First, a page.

var cmd = mpms.LoadMediaWithContentID(mediaContentId, mData, true);
    Console.WriteLine("Command executed?  " + cmd);
}

Plans

The core of a real home media server for the ChromeCast is the Web Server and the UI of the mobile application that browses it and chooses media. To turn this hack into a turnkey solution, you’d need to:

  • Run a public Chromecast application server that
    • Deferred the URL of the media server to the client
  • Write the media server, with all the necessary admin
  • Write a nice client app, that stored the mapping between the public ChromeCast app server and the (strictly-local) media server
  • Make a great user interface for selecting media
  • Make a great user interface for controlling the media

I have no plans on doing any of that stuff. What I plan on doing once ChromeCast and iOS 7 are out of beta is:

  • Make a nicer binding of the ChromeCast API and put it up for free on the Xamarin Component Store; and
  • Play around with serving media and blogging about anything interesting that comes up

Conclusion

The real thing that I wanted to do was see if Xamarin.iOS worked well with ChromeCast (resounding “Yes!”) and come up with a hack for my own use.

Achievement Unlocked.

For Immediate Release…

FOR IMMEDIATE RELEASE:

NEANY Inc. to Exhibit Unmanned Solutions at AUVSI’s Unmanned Systems North America 2013

~ Arrow UAV, Ground Control Station, and Unmanned Surface Vehicle will be on display~

Hollywood, MD – August 07, 2013 (myPressManager.com) —

NEANY Inc., an industry leader in providing time-sensitive tactical solutions for a variety of missions, is a proud supporter at this year’s AUVSI’s Unmanned Systems North America 2013 in Washington, DC August 12 – 15. Conference attendees will see firsthand NEANY’s flagship UAS, the Arrow, integrated with Raytheon’s Pyros™, a UAS weapon specially designed for tactical level missions, and the aXiom™ 9000 Series, Tachyon’s state-of the-art Beyond Line-of-Site communications system. NEANY’s display will also feature its latest autonomous surface vehicle, the DragonSpy, equipped with the ARES Inc. 7.62mm Externally Powered Gun (EPG) mounted on L-3 Communications IOS’s Advanced Remote Weapon Station (ARWS). The DragonSpy is ideal for providing rapid response capabilities in maritime/littoral environments. In addition, visitors will have the opportunity to operate one of NEANY’s signature ground control stations to further experience the capabilities of these systems.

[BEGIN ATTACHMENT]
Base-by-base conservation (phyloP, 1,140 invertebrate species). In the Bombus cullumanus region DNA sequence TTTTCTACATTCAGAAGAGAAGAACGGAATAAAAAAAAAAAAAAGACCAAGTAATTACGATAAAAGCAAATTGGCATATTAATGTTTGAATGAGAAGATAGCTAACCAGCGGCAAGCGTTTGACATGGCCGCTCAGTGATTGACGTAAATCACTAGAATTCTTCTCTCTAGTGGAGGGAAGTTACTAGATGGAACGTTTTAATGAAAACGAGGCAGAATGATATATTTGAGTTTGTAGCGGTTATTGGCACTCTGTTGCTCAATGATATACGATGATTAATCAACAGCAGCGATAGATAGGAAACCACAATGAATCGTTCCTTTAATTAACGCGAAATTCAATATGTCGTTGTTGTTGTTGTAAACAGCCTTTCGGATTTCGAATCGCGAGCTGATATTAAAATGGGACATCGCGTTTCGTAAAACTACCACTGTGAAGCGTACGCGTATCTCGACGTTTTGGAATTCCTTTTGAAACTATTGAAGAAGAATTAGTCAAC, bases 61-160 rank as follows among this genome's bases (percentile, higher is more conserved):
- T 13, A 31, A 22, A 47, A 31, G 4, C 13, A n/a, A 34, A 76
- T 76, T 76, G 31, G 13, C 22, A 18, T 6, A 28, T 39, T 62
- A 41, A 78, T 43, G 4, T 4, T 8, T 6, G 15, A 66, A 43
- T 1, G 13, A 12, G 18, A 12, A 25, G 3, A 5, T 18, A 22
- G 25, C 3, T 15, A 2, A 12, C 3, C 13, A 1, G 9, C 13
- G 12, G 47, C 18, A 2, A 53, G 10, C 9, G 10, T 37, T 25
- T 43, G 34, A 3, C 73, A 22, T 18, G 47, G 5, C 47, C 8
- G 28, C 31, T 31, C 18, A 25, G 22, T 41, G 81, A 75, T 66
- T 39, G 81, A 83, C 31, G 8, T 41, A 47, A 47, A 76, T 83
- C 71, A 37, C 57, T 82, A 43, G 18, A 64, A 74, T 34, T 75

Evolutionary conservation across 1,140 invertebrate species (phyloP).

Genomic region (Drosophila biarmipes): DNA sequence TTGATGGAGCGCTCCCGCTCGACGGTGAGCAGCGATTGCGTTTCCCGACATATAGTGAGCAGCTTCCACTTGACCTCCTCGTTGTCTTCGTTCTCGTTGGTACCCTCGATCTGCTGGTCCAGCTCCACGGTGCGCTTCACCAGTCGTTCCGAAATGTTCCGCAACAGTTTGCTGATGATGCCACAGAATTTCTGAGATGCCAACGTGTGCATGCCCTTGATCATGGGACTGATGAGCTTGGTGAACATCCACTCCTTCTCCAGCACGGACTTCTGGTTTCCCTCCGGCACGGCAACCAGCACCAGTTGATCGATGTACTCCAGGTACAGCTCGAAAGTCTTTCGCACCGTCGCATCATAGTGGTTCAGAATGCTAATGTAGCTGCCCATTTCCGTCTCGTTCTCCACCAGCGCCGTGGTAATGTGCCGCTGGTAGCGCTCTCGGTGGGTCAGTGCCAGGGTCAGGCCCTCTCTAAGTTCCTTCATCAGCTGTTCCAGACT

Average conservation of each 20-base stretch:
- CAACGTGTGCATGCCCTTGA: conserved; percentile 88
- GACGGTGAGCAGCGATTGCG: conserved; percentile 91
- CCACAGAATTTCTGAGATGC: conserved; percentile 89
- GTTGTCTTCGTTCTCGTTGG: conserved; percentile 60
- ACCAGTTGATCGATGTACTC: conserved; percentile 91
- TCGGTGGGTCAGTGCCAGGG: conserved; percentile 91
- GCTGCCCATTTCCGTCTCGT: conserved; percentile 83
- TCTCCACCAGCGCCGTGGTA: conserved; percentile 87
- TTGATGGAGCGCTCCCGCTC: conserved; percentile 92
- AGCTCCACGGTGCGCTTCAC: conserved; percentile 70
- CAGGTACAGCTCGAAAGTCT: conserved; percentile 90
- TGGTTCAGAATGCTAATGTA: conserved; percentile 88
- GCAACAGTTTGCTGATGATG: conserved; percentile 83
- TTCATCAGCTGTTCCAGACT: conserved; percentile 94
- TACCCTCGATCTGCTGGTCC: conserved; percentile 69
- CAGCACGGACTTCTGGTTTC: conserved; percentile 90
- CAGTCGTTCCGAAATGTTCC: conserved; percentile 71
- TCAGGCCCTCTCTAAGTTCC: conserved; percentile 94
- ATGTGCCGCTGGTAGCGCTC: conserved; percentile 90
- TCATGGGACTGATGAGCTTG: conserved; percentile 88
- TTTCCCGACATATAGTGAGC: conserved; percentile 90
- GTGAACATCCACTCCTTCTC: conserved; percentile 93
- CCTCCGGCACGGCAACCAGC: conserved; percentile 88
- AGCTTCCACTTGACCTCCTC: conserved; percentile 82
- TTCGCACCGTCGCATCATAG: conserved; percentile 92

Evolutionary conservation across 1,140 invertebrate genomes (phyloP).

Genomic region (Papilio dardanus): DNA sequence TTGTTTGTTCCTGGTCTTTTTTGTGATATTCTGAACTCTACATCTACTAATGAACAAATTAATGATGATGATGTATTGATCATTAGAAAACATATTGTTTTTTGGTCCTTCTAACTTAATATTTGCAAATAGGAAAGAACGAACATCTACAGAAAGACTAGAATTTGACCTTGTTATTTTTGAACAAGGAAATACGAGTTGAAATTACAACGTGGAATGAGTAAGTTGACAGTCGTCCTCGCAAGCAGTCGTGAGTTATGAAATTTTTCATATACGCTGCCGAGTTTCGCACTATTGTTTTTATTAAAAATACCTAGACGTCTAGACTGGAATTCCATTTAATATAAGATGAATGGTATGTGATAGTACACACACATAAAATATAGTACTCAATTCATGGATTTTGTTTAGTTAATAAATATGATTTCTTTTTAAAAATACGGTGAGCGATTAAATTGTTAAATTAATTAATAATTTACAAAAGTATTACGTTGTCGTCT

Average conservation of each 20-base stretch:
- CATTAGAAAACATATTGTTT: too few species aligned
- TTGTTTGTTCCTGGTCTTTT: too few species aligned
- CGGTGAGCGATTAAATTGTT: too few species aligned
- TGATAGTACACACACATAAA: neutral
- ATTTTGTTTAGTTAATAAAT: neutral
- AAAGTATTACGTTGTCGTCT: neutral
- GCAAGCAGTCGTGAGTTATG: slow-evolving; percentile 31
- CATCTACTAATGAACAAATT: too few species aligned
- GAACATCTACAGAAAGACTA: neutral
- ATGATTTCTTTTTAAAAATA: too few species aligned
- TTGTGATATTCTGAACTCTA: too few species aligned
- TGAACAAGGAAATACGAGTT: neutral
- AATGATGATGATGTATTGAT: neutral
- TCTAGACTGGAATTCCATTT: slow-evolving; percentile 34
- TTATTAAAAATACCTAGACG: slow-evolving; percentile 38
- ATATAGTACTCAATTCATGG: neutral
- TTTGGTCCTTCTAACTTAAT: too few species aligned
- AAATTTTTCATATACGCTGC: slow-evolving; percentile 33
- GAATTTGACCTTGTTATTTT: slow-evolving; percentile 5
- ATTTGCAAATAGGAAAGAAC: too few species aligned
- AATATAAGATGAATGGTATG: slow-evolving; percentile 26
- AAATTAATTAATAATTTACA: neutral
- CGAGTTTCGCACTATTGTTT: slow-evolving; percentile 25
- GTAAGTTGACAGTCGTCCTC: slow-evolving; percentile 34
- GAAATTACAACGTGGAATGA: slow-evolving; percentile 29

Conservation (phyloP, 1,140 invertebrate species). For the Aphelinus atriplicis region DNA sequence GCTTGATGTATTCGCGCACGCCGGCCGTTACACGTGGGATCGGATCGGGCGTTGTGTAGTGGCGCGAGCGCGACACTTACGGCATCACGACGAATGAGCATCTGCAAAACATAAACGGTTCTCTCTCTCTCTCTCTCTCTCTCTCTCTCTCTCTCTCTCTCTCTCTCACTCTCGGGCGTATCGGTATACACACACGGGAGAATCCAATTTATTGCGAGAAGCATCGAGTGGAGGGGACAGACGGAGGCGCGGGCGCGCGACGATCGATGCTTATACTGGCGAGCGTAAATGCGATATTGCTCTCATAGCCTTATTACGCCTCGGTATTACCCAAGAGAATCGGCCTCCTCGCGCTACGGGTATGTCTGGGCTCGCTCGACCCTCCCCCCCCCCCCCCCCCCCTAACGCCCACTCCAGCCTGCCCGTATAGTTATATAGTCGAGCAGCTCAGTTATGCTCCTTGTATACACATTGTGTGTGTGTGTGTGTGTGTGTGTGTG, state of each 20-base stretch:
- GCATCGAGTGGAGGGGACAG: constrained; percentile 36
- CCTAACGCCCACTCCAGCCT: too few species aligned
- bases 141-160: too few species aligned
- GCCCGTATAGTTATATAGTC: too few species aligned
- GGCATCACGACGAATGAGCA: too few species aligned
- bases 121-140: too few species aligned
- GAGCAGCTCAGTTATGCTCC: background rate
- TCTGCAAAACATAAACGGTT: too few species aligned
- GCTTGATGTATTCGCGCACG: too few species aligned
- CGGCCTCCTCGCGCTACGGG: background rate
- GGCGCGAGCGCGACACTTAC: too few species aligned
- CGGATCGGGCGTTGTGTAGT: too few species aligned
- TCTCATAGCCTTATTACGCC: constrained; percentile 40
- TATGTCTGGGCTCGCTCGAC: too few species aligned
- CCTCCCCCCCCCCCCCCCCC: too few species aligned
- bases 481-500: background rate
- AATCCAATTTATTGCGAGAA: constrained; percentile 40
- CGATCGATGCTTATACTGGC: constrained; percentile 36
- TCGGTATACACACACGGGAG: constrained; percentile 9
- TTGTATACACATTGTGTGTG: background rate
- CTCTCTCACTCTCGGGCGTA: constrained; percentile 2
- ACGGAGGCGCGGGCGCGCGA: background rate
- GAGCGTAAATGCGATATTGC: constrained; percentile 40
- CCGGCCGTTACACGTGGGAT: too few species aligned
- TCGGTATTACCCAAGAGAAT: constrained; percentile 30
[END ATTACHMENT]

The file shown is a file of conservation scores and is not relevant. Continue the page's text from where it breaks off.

NEANY Inc. is a minority-owned, SBA 8(a)-certified research, design, test and evaluation engineering firm specializing in unmanned systems with integrated payloads supporting a variety of global missions. These missions include homeland defense and security, border and port patrol, urban mapping, counter-narcotics applications, disaster preparedness, and Intelligence, Surveillance, and Reconnaissance (ISR). In addition to unmanned systems, NEANY’s expertise includes ground control stations, systems integration, rapid prototype fabrication, pilot training, and theater deployment and logistics. NEANY continues to demonstrate unprecedented in-theater expertise that includes deployment-to-extraction logistical support as nearly 50% of NEANY’s personnel are currently forward deployed. In a period where financial resources are limited, NEANY is confident in its ability to offer cost-effective unmanned solutions capable of supporting national and international defense applications.

NEANY will have literature and personnel on hand to demonstrate and discuss our full line of available products and systems. Please take time to visit NEANY at booth #2103.

For more information on the NEANY advantage, please visit www.neanyinc.com.

For more information on AUVSI’s Unmanned Systems North America 2013, please visit

Programming the ChromeCast with Xamarin